ARGHANDAB, AFGHANISTAN (AP)--A popular Afghan ballad sings of Arghandab's orchards, a cool, quiet retreat that "I can't forget even if I try."

This spring, Afghans will have to try hard to remember the green of Arghandab, amid the caked and cracked earth, the empty streams, the lifeless trees.

Rain briefly spattered the dust, in southern Afghanistan recently, but the sun soon returned, the wind blew all the harder and winter drew to its close the fourth annual "wet" season with scant precipitation here at the epicenter of the most extensive drought in the world.

Some rain and snow may have helped other regions, but in the south less than a half inch of rain fell in the "rainy" month of February, reported UN agronomist Mohammad Morad, in nearby Kandahar.

"It's very bad," he said.

"Half of them have left already," district chief Haji Naik Nazar said of Arghandab's people. "They have gone to different countries--Iran, Pakistan, America.

"The ones still here have mostly abandoned their farms. They are trying to work as day laborers or cleaners or drivers or selling small things," he said.

Most of the orchards--Arghandab's apples and peaches and pomegranates--"are dead," he said.

In this Afghan dust bowl, desperation forms a line each morning, in the district office courtyard, as people arrive from villages as far as five miles away, by foot, by donkey, pushing wheelbarrows, to pump water from the only well in the area that still has any.

Shallow household wells, of the bucket variety, went dry long ago. The Afghan Red Crescent Society and other aid organizations are working to install deeper pump wells, one to every village, but the program--at $500 a pump--takes time.

"Many villages still are without hand pumps," said Abdul Latif of Kandahar's Red Crescent, the Muslim equivalent of the Red Cross.

Scenes similar to those in Arghandab are playing out in villages across Afghanistan, in the worst drought to parch this luckless land in a half century, a natural disaster that greatly complicates efforts to restore normal economic life after 23 years of war.

Millions of Afghans displaced by fighting and the collapse of agriculture depend on international food aid to survive. But the impact of the drought, affecting 60 million people, in six southern and central Asian nations, reaches far beyond day-to-day needs.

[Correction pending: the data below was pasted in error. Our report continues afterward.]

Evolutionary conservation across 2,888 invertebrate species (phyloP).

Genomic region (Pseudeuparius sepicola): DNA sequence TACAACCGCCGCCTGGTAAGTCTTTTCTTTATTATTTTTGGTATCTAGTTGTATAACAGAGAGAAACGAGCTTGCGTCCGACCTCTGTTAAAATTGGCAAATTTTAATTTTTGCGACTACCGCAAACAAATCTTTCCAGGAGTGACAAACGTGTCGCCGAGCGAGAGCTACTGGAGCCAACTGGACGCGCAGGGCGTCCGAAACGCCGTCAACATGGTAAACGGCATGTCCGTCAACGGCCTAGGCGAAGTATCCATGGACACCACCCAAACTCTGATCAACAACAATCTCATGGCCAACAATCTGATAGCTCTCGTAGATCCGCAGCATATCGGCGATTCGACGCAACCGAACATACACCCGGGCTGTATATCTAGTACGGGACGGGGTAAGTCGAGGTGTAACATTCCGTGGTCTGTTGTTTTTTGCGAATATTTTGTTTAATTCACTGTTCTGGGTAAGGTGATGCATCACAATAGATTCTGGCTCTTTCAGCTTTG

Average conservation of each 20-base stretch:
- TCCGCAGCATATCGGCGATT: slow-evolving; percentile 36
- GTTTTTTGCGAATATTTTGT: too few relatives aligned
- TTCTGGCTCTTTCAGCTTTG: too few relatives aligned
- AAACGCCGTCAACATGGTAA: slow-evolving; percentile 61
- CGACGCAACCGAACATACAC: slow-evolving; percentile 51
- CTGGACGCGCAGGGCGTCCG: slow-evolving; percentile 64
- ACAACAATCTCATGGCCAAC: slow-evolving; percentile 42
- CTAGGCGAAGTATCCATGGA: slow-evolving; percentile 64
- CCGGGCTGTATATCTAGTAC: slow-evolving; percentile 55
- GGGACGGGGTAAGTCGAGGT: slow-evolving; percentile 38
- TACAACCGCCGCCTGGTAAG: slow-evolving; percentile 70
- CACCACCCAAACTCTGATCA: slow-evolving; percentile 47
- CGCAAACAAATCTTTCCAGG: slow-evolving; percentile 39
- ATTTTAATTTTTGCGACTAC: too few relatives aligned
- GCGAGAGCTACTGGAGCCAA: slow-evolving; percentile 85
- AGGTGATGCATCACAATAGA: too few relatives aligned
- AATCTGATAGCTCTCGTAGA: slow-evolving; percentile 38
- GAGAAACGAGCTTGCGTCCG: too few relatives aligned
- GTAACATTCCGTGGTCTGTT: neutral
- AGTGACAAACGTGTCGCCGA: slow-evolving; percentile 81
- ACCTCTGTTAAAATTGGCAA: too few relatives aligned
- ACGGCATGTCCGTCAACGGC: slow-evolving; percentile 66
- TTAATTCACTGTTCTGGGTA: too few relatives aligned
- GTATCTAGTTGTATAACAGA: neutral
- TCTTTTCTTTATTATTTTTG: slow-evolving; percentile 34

In this traditional fruit-growing belt, for example, farmers have had to rip out half the grape vines in their vineyards--some vines 80 years old or more--to try to help the others cling to life with water rationed from scattered deep wells.

About half the fruit trees across southern Afghanistan also have been lost, said Morad, head of the UN Food and Agriculture Organization office, in Kandahar.

In the case of pomegranate, apricot and some others, "it would take 20 to 30 years to bring orchards back to full fruit-bearing stage," he said.

The drought threatens to end the ageless lifestyle of the Kochis, a nomadic people who traditionally grazed flocks of sheep across the semi-deserts of the south, where the sparse vegetation now has all but disappeared. Like many Afghans, the Kochis have sold or slaughtered their livestock for cash or food, or watched them die of disease and hunger. Families' flocks of hundreds have dwindled to a few.

"In all my life, I have never seen Kochis begging on the roadside, but now they are doing it," said M. Arif Salemi, 58, the FAO animal health officer, in Kandahar.

Dry-land wheat--wheat fed by rain, not irrigation--has disappeared completely from the six southern provinces, said the FAO's Morad. In the Arghandab district, 10% of the cultivable land is in irrigated wheat, and the rest is unplanted, parched and caked--or in poppy.

Some farmers are substituting the opium flower for wheat. Technically banned, poppy is much more profitable and a more efficient user of pumped-in water. "I have two jirib of poppy," said Arghandab peasant Mohammad Gul, 25.

A jirib is a 48- by 48-yard plot. "I haven't planted anything in my other six jirib. There is not enough water."

Little of anything will be planted this spring, Morad said.

"There is hardly any runoff from the mountains. The rivers are dry. The summer will be dry. Only those with wells will plant," he said.

Climatologists suspect relatively high sea temperatures, in the eastern Indian and western Pacific oceans, have indirectly caused the drought, by keeping winter storms from moving through this region. Rainfall has been less than 55% of average since the 1998-99 winter.

A reversal--a true winter rainy season--is overdue, the scientists say. "I hope so, next year," Morad said. "But there is no guarantee."

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